Herein is disclosed, among other things, that signals of samples incorporated with mechanophores can be detected using attenuated total reflectance-Fourier transform infrared spectroscopy (ATR-FTIR). ATR-FTIR is a type of spectroscopy where infrared light is introduced into a prism at an angle exceeding the critical angle for internal reflection. This produces an evanescent wave at the reflecting surface (a surface which is transparent to infrared, such as thallium bromide) on which the sample is supported. The distortion of the evanescent wave by the sample is measured, producing a spectrum which is then subject to a Fourier transform. ATR-FTIR is advantageous over standard transmittance FTIR because it allows for surface characterization of materials and is capable of measuring samples with higher density and little to no transparency. The signal generated from molecular scission of strained bonds can be compared to a reference peak of the signal from unstrained bonds. The difference in the signals can be utilized to normalize the data, and characterize and detect damage of the dimerized cinnamoyl and anthracene moiety samples without the need for fluorescence. In addition, ATR-FTIR may also improve current detection capabilities by approximately 2% strain. Fluorescent imaging techniques detect damage at approximately 6% strain while ATR-FTIR methods detect damage at approximately 4% strain for cinnamoyl based mechanophores.
With employment of ATR-FTIR, mechanophore signal detection capabilities allow for increased sensitivity and detection at earlier or lower levels of strains. In certain embodiments, the cyclobutane bonds are embedded within the epoxy matrix to generate a signal before the yield strain of the bulk epoxy composite. This form of precursor detection occurs within the elastic region of the composite and before the material reaches its yield point. Therefore, it is important to note that the damage does not occur to the bulk matrix, but rather to the cyclobutane bonds present within the crosslinked PVCi cinnamoyl groups.
Also disclosed herein, among other things, is an experimental framework for in-situ damage detection in fiber reinforced composites, using stress-sensitive mechanophores.
Also disclosed herein, among other things, is a real-time damage detection system for fiber reinforced composites using Di-AC based mechanophores. The system may comprise, for example, a UV camera, UV lamp, band-pass filter, and load-frame. Certain embodiments of the system are capable of capturing damage initiation, and tracking damage progression in composite samples embedded with mechanophores when the samples are subject to mechanical loading. The initiation of damage occurs when there is damage in a localized area of the composite sample, or when a constituent(s) of the sample is damaged while other constituents remain intact. For example, damage may initiate when mechanophores embedded in a sample are damaged. This initiation of damage occurs prior to yield of the composite sample (such as, overall damage occurring to the sample as a whole). As damage is initiated, the activated mechanophores in the sample emit fluorescent light when exposed to UV light, and the UV excited fluorescence is captured using a UV camera.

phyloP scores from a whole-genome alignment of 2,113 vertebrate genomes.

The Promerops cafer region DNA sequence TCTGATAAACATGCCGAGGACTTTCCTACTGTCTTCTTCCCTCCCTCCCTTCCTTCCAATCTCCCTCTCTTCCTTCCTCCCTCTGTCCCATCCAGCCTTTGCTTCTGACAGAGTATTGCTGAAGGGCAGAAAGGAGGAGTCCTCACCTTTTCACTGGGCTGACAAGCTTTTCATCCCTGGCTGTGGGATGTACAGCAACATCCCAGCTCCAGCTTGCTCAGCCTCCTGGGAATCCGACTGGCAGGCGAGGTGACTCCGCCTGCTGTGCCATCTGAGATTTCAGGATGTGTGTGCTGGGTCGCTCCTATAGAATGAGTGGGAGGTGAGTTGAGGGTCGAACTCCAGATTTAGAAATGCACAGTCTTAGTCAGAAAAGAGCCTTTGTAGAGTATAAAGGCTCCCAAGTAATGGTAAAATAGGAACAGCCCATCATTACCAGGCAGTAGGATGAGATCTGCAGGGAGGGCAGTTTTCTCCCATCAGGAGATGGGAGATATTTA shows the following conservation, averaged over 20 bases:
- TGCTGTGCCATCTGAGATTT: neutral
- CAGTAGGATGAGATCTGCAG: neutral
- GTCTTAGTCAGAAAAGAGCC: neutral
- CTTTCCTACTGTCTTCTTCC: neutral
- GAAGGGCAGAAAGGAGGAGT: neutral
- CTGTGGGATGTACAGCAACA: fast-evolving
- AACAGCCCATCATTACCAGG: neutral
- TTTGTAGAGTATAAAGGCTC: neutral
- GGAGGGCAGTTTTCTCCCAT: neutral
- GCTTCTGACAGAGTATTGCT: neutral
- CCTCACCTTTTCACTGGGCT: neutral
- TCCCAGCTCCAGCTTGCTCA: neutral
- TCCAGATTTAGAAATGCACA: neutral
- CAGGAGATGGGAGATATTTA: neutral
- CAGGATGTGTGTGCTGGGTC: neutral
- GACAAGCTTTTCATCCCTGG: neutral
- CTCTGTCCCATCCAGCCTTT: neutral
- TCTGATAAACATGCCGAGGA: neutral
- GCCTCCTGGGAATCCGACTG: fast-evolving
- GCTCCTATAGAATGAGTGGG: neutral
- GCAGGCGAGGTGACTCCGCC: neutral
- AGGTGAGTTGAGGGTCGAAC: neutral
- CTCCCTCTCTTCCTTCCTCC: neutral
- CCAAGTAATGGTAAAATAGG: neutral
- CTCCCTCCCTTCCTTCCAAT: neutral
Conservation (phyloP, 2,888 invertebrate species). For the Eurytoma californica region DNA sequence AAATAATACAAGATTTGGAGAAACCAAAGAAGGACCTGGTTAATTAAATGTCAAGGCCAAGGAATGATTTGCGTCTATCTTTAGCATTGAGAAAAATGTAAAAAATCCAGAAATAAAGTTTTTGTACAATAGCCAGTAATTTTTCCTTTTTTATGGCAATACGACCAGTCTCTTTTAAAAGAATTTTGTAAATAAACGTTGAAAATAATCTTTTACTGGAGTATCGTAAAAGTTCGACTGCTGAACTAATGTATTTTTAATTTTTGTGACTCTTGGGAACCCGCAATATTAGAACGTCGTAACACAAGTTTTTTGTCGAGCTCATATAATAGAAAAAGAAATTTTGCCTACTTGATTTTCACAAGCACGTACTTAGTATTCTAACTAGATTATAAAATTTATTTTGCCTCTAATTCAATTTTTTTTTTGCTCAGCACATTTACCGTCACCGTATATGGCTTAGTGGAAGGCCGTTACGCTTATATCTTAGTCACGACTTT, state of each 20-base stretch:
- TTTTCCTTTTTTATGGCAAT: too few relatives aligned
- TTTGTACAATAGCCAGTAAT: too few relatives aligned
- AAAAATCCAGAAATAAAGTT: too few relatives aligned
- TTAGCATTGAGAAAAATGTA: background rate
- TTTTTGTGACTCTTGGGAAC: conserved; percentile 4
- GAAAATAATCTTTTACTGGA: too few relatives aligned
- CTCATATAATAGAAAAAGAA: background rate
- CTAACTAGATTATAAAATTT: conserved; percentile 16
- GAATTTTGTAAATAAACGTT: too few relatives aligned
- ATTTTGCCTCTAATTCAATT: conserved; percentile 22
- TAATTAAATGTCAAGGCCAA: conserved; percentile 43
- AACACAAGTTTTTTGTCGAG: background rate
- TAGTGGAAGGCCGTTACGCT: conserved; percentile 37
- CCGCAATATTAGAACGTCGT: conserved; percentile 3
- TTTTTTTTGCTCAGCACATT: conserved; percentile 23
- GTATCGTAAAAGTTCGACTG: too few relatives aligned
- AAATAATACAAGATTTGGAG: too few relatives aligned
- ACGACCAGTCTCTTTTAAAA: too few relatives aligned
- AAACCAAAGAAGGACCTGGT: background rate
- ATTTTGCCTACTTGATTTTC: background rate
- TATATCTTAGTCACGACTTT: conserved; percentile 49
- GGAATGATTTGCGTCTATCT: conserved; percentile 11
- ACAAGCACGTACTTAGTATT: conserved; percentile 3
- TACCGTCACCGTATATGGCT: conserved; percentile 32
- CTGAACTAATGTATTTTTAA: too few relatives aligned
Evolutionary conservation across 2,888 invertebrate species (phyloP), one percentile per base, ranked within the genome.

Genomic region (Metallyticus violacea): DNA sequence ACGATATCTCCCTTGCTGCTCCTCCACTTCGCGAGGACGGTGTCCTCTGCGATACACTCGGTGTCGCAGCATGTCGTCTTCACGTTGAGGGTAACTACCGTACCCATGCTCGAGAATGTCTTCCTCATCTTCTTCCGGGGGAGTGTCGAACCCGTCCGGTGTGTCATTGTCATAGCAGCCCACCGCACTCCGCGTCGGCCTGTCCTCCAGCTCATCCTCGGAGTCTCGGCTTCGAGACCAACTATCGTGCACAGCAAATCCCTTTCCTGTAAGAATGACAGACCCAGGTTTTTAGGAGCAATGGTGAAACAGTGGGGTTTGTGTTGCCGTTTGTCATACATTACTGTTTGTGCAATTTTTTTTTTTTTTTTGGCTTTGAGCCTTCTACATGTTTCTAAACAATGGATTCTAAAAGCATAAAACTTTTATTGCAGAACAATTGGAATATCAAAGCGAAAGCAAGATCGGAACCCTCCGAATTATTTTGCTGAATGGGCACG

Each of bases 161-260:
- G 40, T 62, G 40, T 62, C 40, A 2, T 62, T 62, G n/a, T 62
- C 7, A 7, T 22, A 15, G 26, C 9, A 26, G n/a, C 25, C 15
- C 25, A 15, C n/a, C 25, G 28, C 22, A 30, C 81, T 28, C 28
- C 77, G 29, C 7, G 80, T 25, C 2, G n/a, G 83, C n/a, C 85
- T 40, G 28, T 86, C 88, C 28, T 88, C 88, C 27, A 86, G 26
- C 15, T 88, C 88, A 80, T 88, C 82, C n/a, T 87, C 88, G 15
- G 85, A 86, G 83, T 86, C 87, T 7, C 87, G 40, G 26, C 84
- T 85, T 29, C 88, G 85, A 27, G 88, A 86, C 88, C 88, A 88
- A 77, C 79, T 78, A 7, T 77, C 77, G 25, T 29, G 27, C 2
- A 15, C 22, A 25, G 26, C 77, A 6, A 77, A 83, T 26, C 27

Using an in-situ damage detection system, local damage initiation is detected with a high degree of accuracy. The disclosed system can be converted into a handheld device by integrating the UV lamp and UV camera. It allows for initial damage detection in fiber reinforced composites while mechanical loads are applied to the composite samples. It is a real time in situ damage inspection system.
Previous damage detection methods via mechanophore fluorescence utilize a fluorescent microscope to detect damage after it has already been applied. Samples were damaged to certain strains and examined under a fluorescent microscope to observe how this fluorescent response increases. This method is limited with respect to the number of data points. Only general trends can be observed. However, the disclosed system can, for example, observe damage detection in-situ and observe the fluorescent response simultaneously. Such technology has never been combined with force responsive mechanophore embedded fiber reinforced composites.
The disclosed systems and methods may be useful to detect damage in a range of applications (e.g., Department of Defense (DoD), civil infrastructure, and automotive) where composites are used. The disclosed systems and methods may also directly impact the advancement of structural health monitoring and non-destructive evaluation (NDE) systems.
The use of Di-AC in a PRC has at least three advantages over other mechanophores, including minimal impact on host material properties; a linear relationship between applied load and fluorescence; and damage precursor detection. The excitation wavelength is about 340 nm-380 nm. The emission wavelength is about 435 nm-485 nm. Although Di-AC is preferred in some embodiments, other suitable mechanophores are contemplated herein. For example, cyclobutane-based mechanophores which are synthesized using TCE or PVCi are other suitable mechanophores. TCE and PVCi are also suitable mechanophores and are described above.
Various device designs may be utilized to detect damage initiation in composite samples. In certain embodiments, a fluorescent microscope is combined with a load frame for accurate analysis of samples during static and fatigue tests. Data such as stress, strain, and intensity may be collected and displayed in real-time, which allows for increased accuracy, real-time damage detection, and modularity for future applications with different mechanophores.